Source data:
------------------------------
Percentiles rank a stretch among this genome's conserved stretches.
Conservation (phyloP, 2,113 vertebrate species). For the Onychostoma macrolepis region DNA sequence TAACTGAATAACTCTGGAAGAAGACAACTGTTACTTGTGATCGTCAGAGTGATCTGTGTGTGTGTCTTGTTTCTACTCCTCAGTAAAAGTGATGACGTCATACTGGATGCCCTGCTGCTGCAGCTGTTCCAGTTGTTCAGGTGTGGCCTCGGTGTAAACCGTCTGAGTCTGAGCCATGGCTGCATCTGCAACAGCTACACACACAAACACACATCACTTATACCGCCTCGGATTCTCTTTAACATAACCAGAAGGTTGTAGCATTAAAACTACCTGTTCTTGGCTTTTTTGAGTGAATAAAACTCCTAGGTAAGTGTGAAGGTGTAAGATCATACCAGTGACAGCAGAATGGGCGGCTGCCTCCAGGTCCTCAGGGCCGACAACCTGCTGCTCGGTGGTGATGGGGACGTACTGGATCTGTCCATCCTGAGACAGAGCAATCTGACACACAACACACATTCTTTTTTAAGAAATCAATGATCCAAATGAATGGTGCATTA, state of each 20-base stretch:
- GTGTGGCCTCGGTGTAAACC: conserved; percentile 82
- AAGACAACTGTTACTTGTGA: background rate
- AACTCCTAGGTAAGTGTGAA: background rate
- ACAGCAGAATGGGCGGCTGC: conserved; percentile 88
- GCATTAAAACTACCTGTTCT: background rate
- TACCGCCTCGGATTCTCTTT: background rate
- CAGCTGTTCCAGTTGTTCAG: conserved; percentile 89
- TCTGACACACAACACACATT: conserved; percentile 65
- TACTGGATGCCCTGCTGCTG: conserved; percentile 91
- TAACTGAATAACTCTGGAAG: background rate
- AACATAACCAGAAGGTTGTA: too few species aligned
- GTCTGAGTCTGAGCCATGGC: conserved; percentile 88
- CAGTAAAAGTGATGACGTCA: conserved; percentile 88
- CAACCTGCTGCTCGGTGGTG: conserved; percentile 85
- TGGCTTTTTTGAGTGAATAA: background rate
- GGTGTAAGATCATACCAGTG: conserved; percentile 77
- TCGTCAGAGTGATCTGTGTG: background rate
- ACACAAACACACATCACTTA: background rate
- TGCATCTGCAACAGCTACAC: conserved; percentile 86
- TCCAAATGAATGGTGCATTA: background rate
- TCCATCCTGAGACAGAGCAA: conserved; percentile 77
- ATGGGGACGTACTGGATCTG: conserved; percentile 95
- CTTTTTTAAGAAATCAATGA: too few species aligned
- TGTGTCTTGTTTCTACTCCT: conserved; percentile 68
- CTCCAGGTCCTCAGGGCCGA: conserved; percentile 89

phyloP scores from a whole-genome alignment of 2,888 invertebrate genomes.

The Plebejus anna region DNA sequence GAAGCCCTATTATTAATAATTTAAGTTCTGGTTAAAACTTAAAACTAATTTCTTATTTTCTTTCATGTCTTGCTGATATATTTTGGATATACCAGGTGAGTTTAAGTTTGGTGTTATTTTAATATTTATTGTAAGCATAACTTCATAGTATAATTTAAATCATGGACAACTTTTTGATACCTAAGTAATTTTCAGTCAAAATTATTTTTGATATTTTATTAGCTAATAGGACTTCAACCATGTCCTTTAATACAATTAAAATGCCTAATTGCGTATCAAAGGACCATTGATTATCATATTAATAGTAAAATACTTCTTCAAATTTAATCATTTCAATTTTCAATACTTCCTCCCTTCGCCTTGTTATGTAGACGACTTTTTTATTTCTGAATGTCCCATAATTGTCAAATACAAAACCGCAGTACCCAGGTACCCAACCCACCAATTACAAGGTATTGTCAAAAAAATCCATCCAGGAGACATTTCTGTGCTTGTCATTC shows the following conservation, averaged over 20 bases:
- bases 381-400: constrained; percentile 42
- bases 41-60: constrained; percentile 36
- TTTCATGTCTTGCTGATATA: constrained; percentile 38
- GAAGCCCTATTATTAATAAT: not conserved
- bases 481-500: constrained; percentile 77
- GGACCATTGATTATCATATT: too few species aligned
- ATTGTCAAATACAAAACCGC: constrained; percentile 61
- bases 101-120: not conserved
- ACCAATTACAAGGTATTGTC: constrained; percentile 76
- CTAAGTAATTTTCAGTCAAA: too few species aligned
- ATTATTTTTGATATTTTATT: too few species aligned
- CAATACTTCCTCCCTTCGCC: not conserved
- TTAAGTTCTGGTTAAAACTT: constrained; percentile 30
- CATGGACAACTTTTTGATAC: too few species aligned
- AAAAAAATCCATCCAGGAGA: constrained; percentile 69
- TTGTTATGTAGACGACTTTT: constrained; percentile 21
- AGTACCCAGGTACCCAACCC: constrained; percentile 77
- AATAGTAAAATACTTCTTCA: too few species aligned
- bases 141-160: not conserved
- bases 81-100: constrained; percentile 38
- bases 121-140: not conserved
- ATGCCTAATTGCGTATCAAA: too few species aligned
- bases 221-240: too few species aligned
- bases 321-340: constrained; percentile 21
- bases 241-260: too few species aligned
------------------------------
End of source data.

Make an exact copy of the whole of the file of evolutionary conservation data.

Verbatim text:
Percentiles rank a stretch among this genome's conserved stretches.
Conservation (phyloP, 2,113 vertebrate species). For the Onychostoma macrolepis region DNA sequence TAACTGAATAACTCTGGAAGAAGACAACTGTTACTTGTGATCGTCAGAGTGATCTGTGTGTGTGTCTTGTTTCTACTCCTCAGTAAAAGTGATGACGTCATACTGGATGCCCTGCTGCTGCAGCTGTTCCAGTTGTTCAGGTGTGGCCTCGGTGTAAACCGTCTGAGTCTGAGCCATGGCTGCATCTGCAACAGCTACACACACAAACACACATCACTTATACCGCCTCGGATTCTCTTTAACATAACCAGAAGGTTGTAGCATTAAAACTACCTGTTCTTGGCTTTTTTGAGTGAATAAAACTCCTAGGTAAGTGTGAAGGTGTAAGATCATACCAGTGACAGCAGAATGGGCGGCTGCCTCCAGGTCCTCAGGGCCGACAACCTGCTGCTCGGTGGTGATGGGGACGTACTGGATCTGTCCATCCTGAGACAGAGCAATCTGACACACAACACACATTCTTTTTTAAGAAATCAATGATCCAAATGAATGGTGCATTA, state of each 20-base stretch:
- GTGTGGCCTCGGTGTAAACC: conserved; percentile 82
- AAGACAACTGTTACTTGTGA: background rate
- AACTCCTAGGTAAGTGTGAA: background rate
- ACAGCAGAATGGGCGGCTGC: conserved; percentile 88
- GCATTAAAACTACCTGTTCT: background rate
- TACCGCCTCGGATTCTCTTT: background rate
- CAGCTGTTCCAGTTGTTCAG: conserved; percentile 89
- TCTGACACACAACACACATT: conserved; percentile 65
- TACTGGATGCCCTGCTGCTG: conserved; percentile 91
- TAACTGAATAACTCTGGAAG: background rate
- AACATAACCAGAAGGTTGTA: too few species aligned
- GTCTGAGTCTGAGCCATGGC: conserved; percentile 88
- CAGTAAAAGTGATGACGTCA: conserved; percentile 88
- CAACCTGCTGCTCGGTGGTG: conserved; percentile 85
- TGGCTTTTTTGAGTGAATAA: background rate
- GGTGTAAGATCATACCAGTG: conserved; percentile 77
- TCGTCAGAGTGATCTGTGTG: background rate
- ACACAAACACACATCACTTA: background rate
- TGCATCTGCAACAGCTACAC: conserved; percentile 86
- TCCAAATGAATGGTGCATTA: background rate
- TCCATCCTGAGACAGAGCAA: conserved; percentile 77
- ATGGGGACGTACTGGATCTG: conserved; percentile 95
- CTTTTTTAAGAAATCAATGA: too few species aligned
- TGTGTCTTGTTTCTACTCCT: conserved; percentile 68
- CTCCAGGTCCTCAGGGCCGA: conserved; percentile 89

phyloP scores from a whole-genome alignment of 2,888 invertebrate genomes.

The Plebejus anna region DNA sequence GAAGCCCTATTATTAATAATTTAAGTTCTGGTTAAAACTTAAAACTAATTTCTTATTTTCTTTCATGTCTTGCTGATATATTTTGGATATACCAGGTGAGTTTAAGTTTGGTGTTATTTTAATATTTATTGTAAGCATAACTTCATAGTATAATTTAAATCATGGACAACTTTTTGATACCTAAGTAATTTTCAGTCAAAATTATTTTTGATATTTTATTAGCTAATAGGACTTCAACCATGTCCTTTAATACAATTAAAATGCCTAATTGCGTATCAAAGGACCATTGATTATCATATTAATAGTAAAATACTTCTTCAAATTTAATCATTTCAATTTTCAATACTTCCTCCCTTCGCCTTGTTATGTAGACGACTTTTTTATTTCTGAATGTCCCATAATTGTCAAATACAAAACCGCAGTACCCAGGTACCCAACCCACCAATTACAAGGTATTGTCAAAAAAATCCATCCAGGAGACATTTCTGTGCTTGTCATTC shows the following conservation, averaged over 20 bases:
- bases 381-400: constrained; percentile 42
- bases 41-60: constrained; percentile 36
- TTTCATGTCTTGCTGATATA: constrained; percentile 38
- GAAGCCCTATTATTAATAAT: not conserved
- bases 481-500: constrained; percentile 77
- GGACCATTGATTATCATATT: too few species aligned
- ATTGTCAAATACAAAACCGC: constrained; percentile 61
- bases 101-120: not conserved
- ACCAATTACAAGGTATTGTC: constrained; percentile 76
- CTAAGTAATTTTCAGTCAAA: too few species aligned
- ATTATTTTTGATATTTTATT: too few species aligned
- CAATACTTCCTCCCTTCGCC: not conserved
- TTAAGTTCTGGTTAAAACTT: constrained; percentile 30
- CATGGACAACTTTTTGATAC: too few species aligned
- AAAAAAATCCATCCAGGAGA: constrained; percentile 69
- TTGTTATGTAGACGACTTTT: constrained; percentile 21
- AGTACCCAGGTACCCAACCC: constrained; percentile 77
- AATAGTAAAATACTTCTTCA: too few species aligned
- bases 141-160: not conserved
- bases 81-100: constrained; percentile 38
- bases 121-140: not conserved
- ATGCCTAATTGCGTATCAAA: too few species aligned
- bases 221-240: too few species aligned
- bases 321-340: constrained; percentile 21
- bases 241-260: too few species aligned